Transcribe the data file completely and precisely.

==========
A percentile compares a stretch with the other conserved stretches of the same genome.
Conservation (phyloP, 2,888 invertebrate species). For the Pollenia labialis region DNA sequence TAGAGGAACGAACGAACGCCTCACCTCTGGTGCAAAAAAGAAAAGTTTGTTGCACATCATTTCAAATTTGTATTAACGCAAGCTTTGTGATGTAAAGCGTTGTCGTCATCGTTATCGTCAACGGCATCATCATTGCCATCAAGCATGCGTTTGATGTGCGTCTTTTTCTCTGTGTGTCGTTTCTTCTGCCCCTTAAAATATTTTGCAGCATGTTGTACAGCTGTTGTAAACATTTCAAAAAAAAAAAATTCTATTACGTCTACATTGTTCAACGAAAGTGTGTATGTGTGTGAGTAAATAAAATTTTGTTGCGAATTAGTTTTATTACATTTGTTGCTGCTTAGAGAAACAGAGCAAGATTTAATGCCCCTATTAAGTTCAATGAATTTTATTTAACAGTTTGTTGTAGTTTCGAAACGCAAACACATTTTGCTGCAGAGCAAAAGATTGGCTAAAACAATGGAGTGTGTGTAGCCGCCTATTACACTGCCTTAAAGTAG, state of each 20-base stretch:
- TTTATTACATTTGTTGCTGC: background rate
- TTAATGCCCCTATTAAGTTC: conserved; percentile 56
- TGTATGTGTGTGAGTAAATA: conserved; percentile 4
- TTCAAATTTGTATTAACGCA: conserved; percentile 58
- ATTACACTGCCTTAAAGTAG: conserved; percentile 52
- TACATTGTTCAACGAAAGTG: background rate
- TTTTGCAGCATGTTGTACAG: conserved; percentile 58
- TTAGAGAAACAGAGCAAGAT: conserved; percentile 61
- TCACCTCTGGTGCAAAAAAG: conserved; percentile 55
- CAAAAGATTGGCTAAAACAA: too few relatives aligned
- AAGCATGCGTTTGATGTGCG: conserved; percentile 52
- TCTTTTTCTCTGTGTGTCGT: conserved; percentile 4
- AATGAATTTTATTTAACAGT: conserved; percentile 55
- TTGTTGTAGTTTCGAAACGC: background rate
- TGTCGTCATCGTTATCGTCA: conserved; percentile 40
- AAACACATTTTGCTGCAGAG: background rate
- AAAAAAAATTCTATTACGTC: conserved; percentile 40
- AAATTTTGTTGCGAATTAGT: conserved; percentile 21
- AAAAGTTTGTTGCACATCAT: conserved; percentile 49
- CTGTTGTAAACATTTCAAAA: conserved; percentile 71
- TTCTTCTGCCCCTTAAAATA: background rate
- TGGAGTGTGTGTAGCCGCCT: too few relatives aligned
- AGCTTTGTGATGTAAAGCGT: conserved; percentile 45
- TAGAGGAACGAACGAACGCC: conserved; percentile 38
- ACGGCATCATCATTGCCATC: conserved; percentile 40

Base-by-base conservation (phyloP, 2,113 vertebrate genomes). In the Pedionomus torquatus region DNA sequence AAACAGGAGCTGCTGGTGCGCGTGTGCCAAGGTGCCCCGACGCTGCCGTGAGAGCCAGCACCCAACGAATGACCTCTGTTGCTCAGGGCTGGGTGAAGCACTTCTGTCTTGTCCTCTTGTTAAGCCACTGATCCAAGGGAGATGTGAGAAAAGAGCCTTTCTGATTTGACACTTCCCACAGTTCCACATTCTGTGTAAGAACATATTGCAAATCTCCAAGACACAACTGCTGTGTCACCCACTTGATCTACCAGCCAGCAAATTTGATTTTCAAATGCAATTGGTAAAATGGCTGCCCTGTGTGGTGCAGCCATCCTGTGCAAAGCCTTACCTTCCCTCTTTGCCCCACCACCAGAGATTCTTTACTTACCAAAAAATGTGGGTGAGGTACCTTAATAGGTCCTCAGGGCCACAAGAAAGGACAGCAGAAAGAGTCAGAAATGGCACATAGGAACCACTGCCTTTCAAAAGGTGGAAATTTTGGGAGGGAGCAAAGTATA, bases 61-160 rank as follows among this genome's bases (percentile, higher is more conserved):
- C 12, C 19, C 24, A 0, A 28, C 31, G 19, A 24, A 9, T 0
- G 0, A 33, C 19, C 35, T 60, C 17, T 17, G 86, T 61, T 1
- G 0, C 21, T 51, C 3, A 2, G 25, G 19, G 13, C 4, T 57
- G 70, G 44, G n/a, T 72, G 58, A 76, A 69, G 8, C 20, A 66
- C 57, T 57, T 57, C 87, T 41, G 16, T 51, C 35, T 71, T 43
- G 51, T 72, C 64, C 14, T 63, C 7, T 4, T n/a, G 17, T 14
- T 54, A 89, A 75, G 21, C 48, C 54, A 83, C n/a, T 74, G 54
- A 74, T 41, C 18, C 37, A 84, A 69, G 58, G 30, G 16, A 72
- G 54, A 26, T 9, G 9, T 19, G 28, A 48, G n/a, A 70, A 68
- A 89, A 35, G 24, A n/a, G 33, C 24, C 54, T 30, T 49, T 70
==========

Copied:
A percentile compares a stretch with the other conserved stretches of the same genome.
Conservation (phyloP, 2,888 invertebrate species). For the Pollenia labialis region DNA sequence TAGAGGAACGAACGAACGCCTCACCTCTGGTGCAAAAAAGAAAAGTTTGTTGCACATCATTTCAAATTTGTATTAACGCAAGCTTTGTGATGTAAAGCGTTGTCGTCATCGTTATCGTCAACGGCATCATCATTGCCATCAAGCATGCGTTTGATGTGCGTCTTTTTCTCTGTGTGTCGTTTCTTCTGCCCCTTAAAATATTTTGCAGCATGTTGTACAGCTGTTGTAAACATTTCAAAAAAAAAAAATTCTATTACGTCTACATTGTTCAACGAAAGTGTGTATGTGTGTGAGTAAATAAAATTTTGTTGCGAATTAGTTTTATTACATTTGTTGCTGCTTAGAGAAACAGAGCAAGATTTAATGCCCCTATTAAGTTCAATGAATTTTATTTAACAGTTTGTTGTAGTTTCGAAACGCAAACACATTTTGCTGCAGAGCAAAAGATTGGCTAAAACAATGGAGTGTGTGTAGCCGCCTATTACACTGCCTTAAAGTAG, state of each 20-base stretch:
- TTTATTACATTTGTTGCTGC: background rate
- TTAATGCCCCTATTAAGTTC: conserved; percentile 56
- TGTATGTGTGTGAGTAAATA: conserved; percentile 4
- TTCAAATTTGTATTAACGCA: conserved; percentile 58
- ATTACACTGCCTTAAAGTAG: conserved; percentile 52
- TACATTGTTCAACGAAAGTG: background rate
- TTTTGCAGCATGTTGTACAG: conserved; percentile 58
- TTAGAGAAACAGAGCAAGAT: conserved; percentile 61
- TCACCTCTGGTGCAAAAAAG: conserved; percentile 55
- CAAAAGATTGGCTAAAACAA: too few relatives aligned
- AAGCATGCGTTTGATGTGCG: conserved; percentile 52
- TCTTTTTCTCTGTGTGTCGT: conserved; percentile 4
- AATGAATTTTATTTAACAGT: conserved; percentile 55
- TTGTTGTAGTTTCGAAACGC: background rate
- TGTCGTCATCGTTATCGTCA: conserved; percentile 40
- AAACACATTTTGCTGCAGAG: background rate
- AAAAAAAATTCTATTACGTC: conserved; percentile 40
- AAATTTTGTTGCGAATTAGT: conserved; percentile 21
- AAAAGTTTGTTGCACATCAT: conserved; percentile 49
- CTGTTGTAAACATTTCAAAA: conserved; percentile 71
- TTCTTCTGCCCCTTAAAATA: background rate
- TGGAGTGTGTGTAGCCGCCT: too few relatives aligned
- AGCTTTGTGATGTAAAGCGT: conserved; percentile 45
- TAGAGGAACGAACGAACGCC: conserved; percentile 38
- ACGGCATCATCATTGCCATC: conserved; percentile 40

Base-by-base conservation (phyloP, 2,113 vertebrate genomes). In the Pedionomus torquatus region DNA sequence AAACAGGAGCTGCTGGTGCGCGTGTGCCAAGGTGCCCCGACGCTGCCGTGAGAGCCAGCACCCAACGAATGACCTCTGTTGCTCAGGGCTGGGTGAAGCACTTCTGTCTTGTCCTCTTGTTAAGCCACTGATCCAAGGGAGATGTGAGAAAAGAGCCTTTCTGATTTGACACTTCCCACAGTTCCACATTCTGTGTAAGAACATATTGCAAATCTCCAAGACACAACTGCTGTGTCACCCACTTGATCTACCAGCCAGCAAATTTGATTTTCAAATGCAATTGGTAAAATGGCTGCCCTGTGTGGTGCAGCCATCCTGTGCAAAGCCTTACCTTCCCTCTTTGCCCCACCACCAGAGATTCTTTACTTACCAAAAAATGTGGGTGAGGTACCTTAATAGGTCCTCAGGGCCACAAGAAAGGACAGCAGAAAGAGTCAGAAATGGCACATAGGAACCACTGCCTTTCAAAAGGTGGAAATTTTGGGAGGGAGCAAAGTATA, bases 61-160 rank as follows among this genome's bases (percentile, higher is more conserved):
- C 12, C 19, C 24, A 0, A 28, C 31, G 19, A 24, A 9, T 0
- G 0, A 33, C 19, C 35, T 60, C 17, T 17, G 86, T 61, T 1
- G 0, C 21, T 51, C 3, A 2, G 25, G 19, G 13, C 4, T 57
- G 70, G 44, G n/a, T 72, G 58, A 76, A 69, G 8, C 20, A 66
- C 57, T 57, T 57, C 87, T 41, G 16, T 51, C 35, T 71, T 43
- G 51, T 72, C 64, C 14, T 63, C 7, T 4, T n/a, G 17, T 14
- T 54, A 89, A 75, G 21, C 48, C 54, A 83, C n/a, T 74, G 54
- A 74, T 41, C 18, C 37, A 84, A 69, G 58, G 30, G 16, A 72
- G 54, A 26, T 9, G 9, T 19, G 28, A 48, G n/a, A 70, A 68
- A 89, A 35, G 24, A n/a, G 33, C 24, C 54, T 30, T 49, T 70